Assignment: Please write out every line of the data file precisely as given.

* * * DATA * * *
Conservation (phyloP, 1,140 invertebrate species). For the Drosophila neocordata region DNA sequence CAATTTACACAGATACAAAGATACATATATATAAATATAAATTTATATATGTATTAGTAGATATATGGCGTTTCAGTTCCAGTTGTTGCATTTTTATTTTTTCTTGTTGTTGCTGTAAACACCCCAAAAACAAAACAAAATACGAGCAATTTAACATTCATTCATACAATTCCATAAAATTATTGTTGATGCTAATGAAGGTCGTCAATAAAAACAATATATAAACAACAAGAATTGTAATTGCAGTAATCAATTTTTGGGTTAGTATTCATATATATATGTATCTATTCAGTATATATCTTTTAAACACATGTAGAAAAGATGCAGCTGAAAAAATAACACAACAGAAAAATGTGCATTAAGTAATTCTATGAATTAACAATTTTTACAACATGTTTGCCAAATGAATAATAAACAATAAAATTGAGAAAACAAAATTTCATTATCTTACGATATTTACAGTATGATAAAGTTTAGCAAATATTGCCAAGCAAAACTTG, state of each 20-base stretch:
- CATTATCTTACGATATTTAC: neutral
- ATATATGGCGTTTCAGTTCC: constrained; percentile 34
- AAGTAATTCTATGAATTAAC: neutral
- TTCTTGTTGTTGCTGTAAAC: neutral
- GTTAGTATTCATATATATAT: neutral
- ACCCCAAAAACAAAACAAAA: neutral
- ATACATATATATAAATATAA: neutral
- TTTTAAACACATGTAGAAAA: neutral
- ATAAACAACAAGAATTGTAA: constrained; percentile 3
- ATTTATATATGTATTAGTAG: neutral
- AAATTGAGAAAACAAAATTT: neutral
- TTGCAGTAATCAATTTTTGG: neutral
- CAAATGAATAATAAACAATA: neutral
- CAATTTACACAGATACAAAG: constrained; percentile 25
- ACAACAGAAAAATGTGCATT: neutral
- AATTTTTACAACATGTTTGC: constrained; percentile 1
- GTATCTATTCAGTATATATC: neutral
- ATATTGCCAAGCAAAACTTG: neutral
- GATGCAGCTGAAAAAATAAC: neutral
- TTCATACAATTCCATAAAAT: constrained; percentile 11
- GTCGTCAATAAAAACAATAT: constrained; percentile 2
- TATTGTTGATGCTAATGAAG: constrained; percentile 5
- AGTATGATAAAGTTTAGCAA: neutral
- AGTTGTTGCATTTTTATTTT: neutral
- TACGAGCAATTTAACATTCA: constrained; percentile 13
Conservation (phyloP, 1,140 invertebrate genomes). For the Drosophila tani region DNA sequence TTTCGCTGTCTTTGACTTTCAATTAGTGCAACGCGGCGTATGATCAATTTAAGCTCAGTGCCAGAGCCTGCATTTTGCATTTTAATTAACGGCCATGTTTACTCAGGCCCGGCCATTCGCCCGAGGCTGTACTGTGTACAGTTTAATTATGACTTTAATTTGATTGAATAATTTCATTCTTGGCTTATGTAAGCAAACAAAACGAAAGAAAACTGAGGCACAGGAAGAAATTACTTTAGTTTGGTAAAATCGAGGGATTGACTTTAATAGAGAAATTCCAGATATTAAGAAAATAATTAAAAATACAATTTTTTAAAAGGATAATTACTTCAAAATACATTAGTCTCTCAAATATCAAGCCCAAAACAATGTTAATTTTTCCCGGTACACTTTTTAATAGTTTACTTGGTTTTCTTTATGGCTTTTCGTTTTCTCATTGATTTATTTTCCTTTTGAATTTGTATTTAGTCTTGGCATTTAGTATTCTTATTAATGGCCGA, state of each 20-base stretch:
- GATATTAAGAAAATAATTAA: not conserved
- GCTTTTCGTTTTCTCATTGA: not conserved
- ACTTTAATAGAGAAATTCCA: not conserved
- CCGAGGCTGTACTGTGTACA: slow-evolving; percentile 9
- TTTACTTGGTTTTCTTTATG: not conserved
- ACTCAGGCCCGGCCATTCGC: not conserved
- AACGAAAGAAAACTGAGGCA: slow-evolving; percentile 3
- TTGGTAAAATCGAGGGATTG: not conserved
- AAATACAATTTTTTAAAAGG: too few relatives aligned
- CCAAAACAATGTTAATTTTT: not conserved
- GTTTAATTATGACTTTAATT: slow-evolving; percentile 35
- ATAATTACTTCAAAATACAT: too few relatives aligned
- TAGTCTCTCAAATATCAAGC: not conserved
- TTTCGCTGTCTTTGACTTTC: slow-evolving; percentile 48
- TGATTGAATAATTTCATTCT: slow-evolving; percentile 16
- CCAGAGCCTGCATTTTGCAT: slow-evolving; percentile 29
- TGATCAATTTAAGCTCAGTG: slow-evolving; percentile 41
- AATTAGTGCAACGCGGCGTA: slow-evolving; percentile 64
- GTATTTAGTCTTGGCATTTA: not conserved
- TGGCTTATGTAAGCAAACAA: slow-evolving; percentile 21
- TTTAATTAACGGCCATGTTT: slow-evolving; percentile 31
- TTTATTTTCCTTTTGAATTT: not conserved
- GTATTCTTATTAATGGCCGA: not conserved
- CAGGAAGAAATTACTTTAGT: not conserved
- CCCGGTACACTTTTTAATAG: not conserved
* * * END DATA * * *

Conservation (phyloP, 1,140 invertebrate species). For the Drosophila neocordata region DNA sequence CAATTTACACAGATACAAAGATACATATATATAAATATAAATTTATATATGTATTAGTAGATATATGGCGTTTCAGTTCCAGTTGTTGCATTTTTATTTTTTCTTGTTGTTGCTGTAAACACCCCAAAAACAAAACAAAATACGAGCAATTTAACATTCATTCATACAATTCCATAAAATTATTGTTGATGCTAATGAAGGTCGTCAATAAAAACAATATATAAACAACAAGAATTGTAATTGCAGTAATCAATTTTTGGGTTAGTATTCATATATATATGTATCTATTCAGTATATATCTTTTAAACACATGTAGAAAAGATGCAGCTGAAAAAATAACACAACAGAAAAATGTGCATTAAGTAATTCTATGAATTAACAATTTTTACAACATGTTTGCCAAATGAATAATAAACAATAAAATTGAGAAAACAAAATTTCATTATCTTACGATATTTACAGTATGATAAAGTTTAGCAAATATTGCCAAGCAAAACTTG, state of each 20-base stretch:
- CATTATCTTACGATATTTAC: neutral
- ATATATGGCGTTTCAGTTCC: constrained; percentile 34
- AAGTAATTCTATGAATTAAC: neutral
- TTCTTGTTGTTGCTGTAAAC: neutral
- GTTAGTATTCATATATATAT: neutral
- ACCCCAAAAACAAAACAAAA: neutral
- ATACATATATATAAATATAA: neutral
- TTTTAAACACATGTAGAAAA: neutral
- ATAAACAACAAGAATTGTAA: constrained; percentile 3
- ATTTATATATGTATTAGTAG: neutral
- AAATTGAGAAAACAAAATTT: neutral
- TTGCAGTAATCAATTTTTGG: neutral
- CAAATGAATAATAAACAATA: neutral
- CAATTTACACAGATACAAAG: constrained; percentile 25
- ACAACAGAAAAATGTGCATT: neutral
- AATTTTTACAACATGTTTGC: constrained; percentile 1
- GTATCTATTCAGTATATATC: neutral
- ATATTGCCAAGCAAAACTTG: neutral
- GATGCAGCTGAAAAAATAAC: neutral
- TTCATACAATTCCATAAAAT: constrained; percentile 11
- GTCGTCAATAAAAACAATAT: constrained; percentile 2
- TATTGTTGATGCTAATGAAG: constrained; percentile 5
- AGTATGATAAAGTTTAGCAA: neutral
- AGTTGTTGCATTTTTATTTT: neutral
- TACGAGCAATTTAACATTCA: constrained; percentile 13
Conservation (phyloP, 1,140 invertebrate genomes). For the Drosophila tani region DNA sequence TTTCGCTGTCTTTGACTTTCAATTAGTGCAACGCGGCGTATGATCAATTTAAGCTCAGTGCCAGAGCCTGCATTTTGCATTTTAATTAACGGCCATGTTTACTCAGGCCCGGCCATTCGCCCGAGGCTGTACTGTGTACAGTTTAATTATGACTTTAATTTGATTGAATAATTTCATTCTTGGCTTATGTAAGCAAACAAAACGAAAGAAAACTGAGGCACAGGAAGAAATTACTTTAGTTTGGTAAAATCGAGGGATTGACTTTAATAGAGAAATTCCAGATATTAAGAAAATAATTAAAAATACAATTTTTTAAAAGGATAATTACTTCAAAATACATTAGTCTCTCAAATATCAAGCCCAAAACAATGTTAATTTTTCCCGGTACACTTTTTAATAGTTTACTTGGTTTTCTTTATGGCTTTTCGTTTTCTCATTGATTTATTTTCCTTTTGAATTTGTATTTAGTCTTGGCATTTAGTATTCTTATTAATGGCCGA, state of each 20-base stretch:
- GATATTAAGAAAATAATTAA: not conserved
- GCTTTTCGTTTTCTCATTGA: not conserved
- ACTTTAATAGAGAAATTCCA: not conserved
- CCGAGGCTGTACTGTGTACA: slow-evolving; percentile 9
- TTTACTTGGTTTTCTTTATG: not conserved
- ACTCAGGCCCGGCCATTCGC: not conserved
- AACGAAAGAAAACTGAGGCA: slow-evolving; percentile 3
- TTGGTAAAATCGAGGGATTG: not conserved
- AAATACAATTTTTTAAAAGG: too few relatives aligned
- CCAAAACAATGTTAATTTTT: not conserved
- GTTTAATTATGACTTTAATT: slow-evolving; percentile 35
- ATAATTACTTCAAAATACAT: too few relatives aligned
- TAGTCTCTCAAATATCAAGC: not conserved
- TTTCGCTGTCTTTGACTTTC: slow-evolving; percentile 48
- TGATTGAATAATTTCATTCT: slow-evolving; percentile 16
- CCAGAGCCTGCATTTTGCAT: slow-evolving; percentile 29
- TGATCAATTTAAGCTCAGTG: slow-evolving; percentile 41
- AATTAGTGCAACGCGGCGTA: slow-evolving; percentile 64
- GTATTTAGTCTTGGCATTTA: not conserved
- TGGCTTATGTAAGCAAACAA: slow-evolving; percentile 21
- TTTAATTAACGGCCATGTTT: slow-evolving; percentile 31
- TTTATTTTCCTTTTGAATTT: not conserved
- GTATTCTTATTAATGGCCGA: not conserved
- CAGGAAGAAATTACTTTAGT: not conserved
- CCCGGTACACTTTTTAATAG: not conserved